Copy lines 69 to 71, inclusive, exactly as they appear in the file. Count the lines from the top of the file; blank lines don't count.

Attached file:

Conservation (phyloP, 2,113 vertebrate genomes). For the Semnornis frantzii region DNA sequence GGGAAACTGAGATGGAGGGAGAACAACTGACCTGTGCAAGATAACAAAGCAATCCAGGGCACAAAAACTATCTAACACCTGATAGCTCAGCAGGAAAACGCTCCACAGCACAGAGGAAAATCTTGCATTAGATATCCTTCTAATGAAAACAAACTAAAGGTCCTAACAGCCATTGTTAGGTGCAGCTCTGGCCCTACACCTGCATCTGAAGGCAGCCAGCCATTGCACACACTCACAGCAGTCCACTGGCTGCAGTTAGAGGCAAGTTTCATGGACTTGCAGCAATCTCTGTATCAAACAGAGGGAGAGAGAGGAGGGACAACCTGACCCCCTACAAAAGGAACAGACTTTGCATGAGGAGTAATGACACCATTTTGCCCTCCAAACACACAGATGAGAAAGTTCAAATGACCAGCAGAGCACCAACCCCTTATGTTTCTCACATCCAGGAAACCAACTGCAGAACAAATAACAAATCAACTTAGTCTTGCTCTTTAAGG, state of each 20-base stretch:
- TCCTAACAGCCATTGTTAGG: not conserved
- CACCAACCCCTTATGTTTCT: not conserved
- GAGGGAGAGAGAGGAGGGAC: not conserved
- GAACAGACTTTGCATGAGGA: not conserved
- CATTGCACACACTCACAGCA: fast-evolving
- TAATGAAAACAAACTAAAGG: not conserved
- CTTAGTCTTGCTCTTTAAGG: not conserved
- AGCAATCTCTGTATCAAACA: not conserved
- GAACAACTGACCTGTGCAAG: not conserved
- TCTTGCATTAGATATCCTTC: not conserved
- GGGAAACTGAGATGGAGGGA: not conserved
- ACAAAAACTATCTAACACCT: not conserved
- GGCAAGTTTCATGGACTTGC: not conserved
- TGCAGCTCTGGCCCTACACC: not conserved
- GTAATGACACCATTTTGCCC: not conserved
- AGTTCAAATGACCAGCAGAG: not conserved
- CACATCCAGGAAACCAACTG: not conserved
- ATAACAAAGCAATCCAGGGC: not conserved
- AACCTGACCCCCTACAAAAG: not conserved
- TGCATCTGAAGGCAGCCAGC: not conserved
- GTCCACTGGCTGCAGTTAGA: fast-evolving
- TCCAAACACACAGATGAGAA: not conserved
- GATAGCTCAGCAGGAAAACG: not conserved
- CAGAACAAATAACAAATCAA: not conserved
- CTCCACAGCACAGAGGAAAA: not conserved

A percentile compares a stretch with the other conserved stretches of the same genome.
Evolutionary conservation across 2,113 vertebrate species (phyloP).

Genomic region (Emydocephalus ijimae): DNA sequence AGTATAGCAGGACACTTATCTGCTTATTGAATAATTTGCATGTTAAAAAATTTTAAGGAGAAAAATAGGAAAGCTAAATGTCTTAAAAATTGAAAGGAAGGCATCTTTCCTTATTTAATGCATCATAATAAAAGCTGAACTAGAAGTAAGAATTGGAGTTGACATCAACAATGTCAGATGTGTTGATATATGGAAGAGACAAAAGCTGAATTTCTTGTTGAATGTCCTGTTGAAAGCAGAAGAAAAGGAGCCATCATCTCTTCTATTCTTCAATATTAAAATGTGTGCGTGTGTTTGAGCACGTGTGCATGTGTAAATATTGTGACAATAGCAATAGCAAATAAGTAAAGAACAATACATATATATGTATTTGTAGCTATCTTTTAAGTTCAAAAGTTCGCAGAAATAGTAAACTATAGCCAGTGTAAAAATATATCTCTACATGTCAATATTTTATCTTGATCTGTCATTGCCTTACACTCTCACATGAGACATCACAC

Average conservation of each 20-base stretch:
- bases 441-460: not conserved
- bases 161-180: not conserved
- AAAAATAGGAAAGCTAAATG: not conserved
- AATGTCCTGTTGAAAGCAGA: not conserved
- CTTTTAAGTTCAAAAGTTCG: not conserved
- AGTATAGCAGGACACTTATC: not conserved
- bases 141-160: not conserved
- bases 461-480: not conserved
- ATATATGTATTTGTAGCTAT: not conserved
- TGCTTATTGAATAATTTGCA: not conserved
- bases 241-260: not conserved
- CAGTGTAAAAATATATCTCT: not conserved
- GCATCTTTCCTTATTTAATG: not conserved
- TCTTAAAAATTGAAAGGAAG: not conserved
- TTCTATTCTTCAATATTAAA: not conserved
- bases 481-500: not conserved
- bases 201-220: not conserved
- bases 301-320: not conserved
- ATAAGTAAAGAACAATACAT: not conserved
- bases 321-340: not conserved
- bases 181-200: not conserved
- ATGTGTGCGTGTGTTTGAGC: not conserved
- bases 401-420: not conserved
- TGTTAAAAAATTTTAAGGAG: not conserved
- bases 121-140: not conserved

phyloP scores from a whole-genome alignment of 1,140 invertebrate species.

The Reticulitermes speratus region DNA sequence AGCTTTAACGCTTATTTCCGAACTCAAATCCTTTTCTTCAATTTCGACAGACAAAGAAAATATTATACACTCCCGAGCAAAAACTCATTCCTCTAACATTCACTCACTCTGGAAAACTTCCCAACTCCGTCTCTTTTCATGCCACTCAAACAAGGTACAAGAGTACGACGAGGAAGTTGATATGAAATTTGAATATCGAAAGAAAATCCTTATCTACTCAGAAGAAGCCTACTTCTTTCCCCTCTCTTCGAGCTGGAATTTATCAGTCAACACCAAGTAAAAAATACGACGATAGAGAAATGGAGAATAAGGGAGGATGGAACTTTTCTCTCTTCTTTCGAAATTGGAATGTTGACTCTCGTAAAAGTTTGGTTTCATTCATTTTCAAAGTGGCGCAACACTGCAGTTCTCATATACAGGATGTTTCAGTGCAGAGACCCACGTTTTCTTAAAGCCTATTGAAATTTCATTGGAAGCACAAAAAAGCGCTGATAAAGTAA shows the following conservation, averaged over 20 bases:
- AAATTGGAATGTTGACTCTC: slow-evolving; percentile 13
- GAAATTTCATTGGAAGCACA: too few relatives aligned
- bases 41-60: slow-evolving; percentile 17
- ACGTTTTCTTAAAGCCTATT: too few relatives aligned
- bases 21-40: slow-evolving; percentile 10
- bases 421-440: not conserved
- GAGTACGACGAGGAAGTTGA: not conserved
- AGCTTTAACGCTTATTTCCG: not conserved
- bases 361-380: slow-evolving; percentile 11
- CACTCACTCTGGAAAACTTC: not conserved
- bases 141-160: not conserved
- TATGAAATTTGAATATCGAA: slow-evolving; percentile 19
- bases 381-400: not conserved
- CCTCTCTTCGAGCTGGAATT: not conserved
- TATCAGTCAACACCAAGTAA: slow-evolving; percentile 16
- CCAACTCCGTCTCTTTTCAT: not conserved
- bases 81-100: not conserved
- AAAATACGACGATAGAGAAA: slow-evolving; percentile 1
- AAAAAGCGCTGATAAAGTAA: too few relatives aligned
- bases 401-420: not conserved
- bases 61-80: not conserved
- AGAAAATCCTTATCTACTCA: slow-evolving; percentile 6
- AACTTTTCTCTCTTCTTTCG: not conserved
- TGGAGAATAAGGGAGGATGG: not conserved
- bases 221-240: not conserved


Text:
- TATGAAATTTGAATATCGAA: slow-evolving; percentile 19
- bases 381-400: not conserved
- CCTCTCTTCGAGCTGGAATT: not conserved